“The government ran into two headwinds from the outset. One was the sweeping breadth of the statute. The other was the USPTO’s long history of granting registration to some profane or sexually themed marks but not others, seemingly without rhyme or reason .”
Following our visit to the Supreme Court for Monday’s entertaining oral argument in Iancu v. Brunetti, we can report that the Court seems likely to strike down, on First Amendment grounds, the statutory restriction on federal registration of trademarks that are “immoral or scandalous.” It seems less likely that the case will generate a clear and ringing statement of First Amendment principles.
Rather, the justices’ comments at argument seem to presage a limited, cautious opinion. The Court’s main legal concerns appear to be the facial overbreadth of the existing statute and its history of inconsistent application. Congress and the U.S. Patent and Trademark Office (USPTO) may therefore be left with room to try again, seeking a narrower and more predictable approach to limiting the federal registration of dirty words as trademarks (especially given the Court’s main practical concern of the loss of civility represented by the proliferation of such marks).
The Case in Brief
Streetwear entrepreneur Erik Brunetti had long sought to register the name of his apparel brand FUCT. His concern was that, without a federal registration, it would be difficult to police the extensive counterfeiting of the brand on e-commerce sites. The USPTO rejected Brunetti’s registration under the “immoral or scandalous” limitation of Lanham Act Section 2(a).
The Court of Appeals for the Federal Circuit struck down the limitation, citing the Supreme Court’s unanimous 2017 decision in Matal v. Tam that invalidated the Lanham Act’s restriction on registration of “disparaging” marks. Somewhat surprisingly, given how recent and seemingly strong the Tam decision was, the Supreme Court then granted certiorari in Brunetti.
For more detailed background on Brunetti, see our previous blog post. See also the amicus brief we co-authored for the International Trademark Association (INTA), urging that the “immoral or scandalous” restriction be struck down on First Amendment grounds. Our brief for INTA argued principally that the restriction fails the Central Hudson “intermediate scrutiny” test for regulation of commercial speech.
SCOTUS has a strong history of protecting extreme speech, but also a strong history of decorum in its own courtroom. That led to an hour’s discussion of the meaning of, reaction to, and registration of FUCT in which the mark was never spoken aloud. Government lawyer Malcolm Stewart memorably referred to the mark from the podium as “the equivalent of the past participle form of . . . the paradigmatic profane word in our culture.” Brunetti lawyer John Sommer likewise did not speak the mark aloud. Justice Breyer noted that “most people know what words we’re talking about.” After Mr. Stewart spelled out the term “P-H-U-C” as an example of the types of phonetic terms that the USPTO has to assess, Justice Neil Gorsuch remarked: “I don’t want to go through the examples. I really don’t want to do that.” Laughter ensued.
The Government’s Challenges
On a more substantive note, the government ran into two headwinds from the outset. One was the sweeping breadth of the statute. The other was the USPTO’s long history of granting registration to some profane or sexually themed marks but not others, seemingly without rhyme or reason (a history exhaustively catalogued by NYU Professors Barton Beebe and Jeanne Fromer).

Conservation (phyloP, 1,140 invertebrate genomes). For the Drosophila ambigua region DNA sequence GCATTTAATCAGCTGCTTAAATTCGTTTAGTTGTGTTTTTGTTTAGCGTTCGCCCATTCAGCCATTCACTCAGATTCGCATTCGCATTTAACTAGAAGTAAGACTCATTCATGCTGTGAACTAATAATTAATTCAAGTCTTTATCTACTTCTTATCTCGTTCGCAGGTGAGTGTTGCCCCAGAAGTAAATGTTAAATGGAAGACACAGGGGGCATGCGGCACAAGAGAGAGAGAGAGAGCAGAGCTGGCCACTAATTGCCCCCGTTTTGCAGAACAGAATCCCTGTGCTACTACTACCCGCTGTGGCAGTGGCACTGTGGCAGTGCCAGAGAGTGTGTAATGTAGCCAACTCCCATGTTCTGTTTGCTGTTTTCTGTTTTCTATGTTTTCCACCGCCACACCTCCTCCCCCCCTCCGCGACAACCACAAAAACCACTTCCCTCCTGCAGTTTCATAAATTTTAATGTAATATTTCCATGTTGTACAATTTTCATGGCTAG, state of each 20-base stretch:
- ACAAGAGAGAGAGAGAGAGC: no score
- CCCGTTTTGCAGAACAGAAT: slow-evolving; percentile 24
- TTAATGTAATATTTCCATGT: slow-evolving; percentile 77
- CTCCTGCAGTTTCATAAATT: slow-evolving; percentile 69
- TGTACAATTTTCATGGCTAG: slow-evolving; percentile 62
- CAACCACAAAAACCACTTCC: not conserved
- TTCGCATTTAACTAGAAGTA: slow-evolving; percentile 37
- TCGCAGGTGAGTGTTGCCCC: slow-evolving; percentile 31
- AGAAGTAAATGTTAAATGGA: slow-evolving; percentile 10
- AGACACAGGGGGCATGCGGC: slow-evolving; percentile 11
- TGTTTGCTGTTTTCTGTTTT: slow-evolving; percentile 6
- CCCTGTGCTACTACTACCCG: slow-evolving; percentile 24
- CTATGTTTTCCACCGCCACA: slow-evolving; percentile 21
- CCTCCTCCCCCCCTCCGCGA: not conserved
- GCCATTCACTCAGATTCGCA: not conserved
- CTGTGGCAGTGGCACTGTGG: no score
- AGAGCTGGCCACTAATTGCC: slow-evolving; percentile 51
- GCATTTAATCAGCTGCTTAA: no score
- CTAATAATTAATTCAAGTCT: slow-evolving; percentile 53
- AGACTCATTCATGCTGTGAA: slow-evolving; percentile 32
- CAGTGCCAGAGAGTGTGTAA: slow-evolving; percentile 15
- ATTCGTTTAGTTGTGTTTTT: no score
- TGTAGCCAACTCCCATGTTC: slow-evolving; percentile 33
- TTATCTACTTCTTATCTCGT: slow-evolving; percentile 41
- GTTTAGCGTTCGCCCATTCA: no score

Mr. Stewart began by asserting that the USPTO had learned its lesson in Tam. Going forward, he said, the USPTO would narrowly apply the “immoral or scandalous” restriction to a limited range of vulgar words, focusing on the “mode of expression” rather than the content of the mark.
This proposed approach was new and unfamiliar to readers of the briefs, such as Justice Elena Kagan. She asked, with an apparent touch of exasperation: “[W]hat are we supposed to be doing here? . . . [A]re we supposed to be looking just at your commitments as to what you’re doing going forward?” The statutory words are very broad, she noted, and Congress was free to try and write a narrower statute but had not done so.
She and other justices repeatedly noted their skepticism that the constitutional flaws in the statute could be solved by an opinion holding the USPTO to its belated new promise of a narrower administrative approach. That approach, Justice Kagan said, would be “strange.” As Justice Gorsuch said to Mr. Stewart at one point, “we can fix your problem for you, I got that”—the unspoken but clear conclusion being, “but we’re not going to.”
The history of inconsistency at the USPTO also clearly troubled Justice Gorsuch, Justice Brett Kavanagh, and others. Justice Gorsuch focused on a striking appendix to Brunetti’s brief—a chart that showed how the USPTO had frequently allowed, or not, registration of marks embodying the key terms from comedian George Carlin’s famous “Filthy Words” monologue, among other profane words.
As Justice Gorsuch noted, the chart showed “shocking numbers of ones granted and ones refused that . . . do look remarkably similar.” He wondered aloud: “How is a reasonable citizen supposed to know? What notice do they have about how the government’s going to treat their mark?” The sense of the room was that the government’s response—that apparent inconsistencies were inevitable in a case by case process like the registration of trademarks—did little to ease the justices’ minds.
Those were not the government’s only difficulties. Justice Ruth Bader Ginsburg noted that it was unclear how the government could apply the historical test, i.e., whether a substantial composite of the public would find a proposed mark shocking or offensive. The 86-year-old justice pointedly noted that Brunetti’s brand is targeted to a younger demographic that might not find the mark shocking at all.
The government also faced tough questions from Justice Samuel Alito and others about the nature of the public interest behind Section 2(a). Is the government trying to limit the use of dirty words in the culture? Is it trying to avoid giving a sense of government imprimatur to or association with dirty words? The government spoke about wanting to protect unwilling viewers, but that seemed to strike Justice Alito as unpersuasive. He noted that the words in question are omnipresent in commerce with or without federal trademark registrations.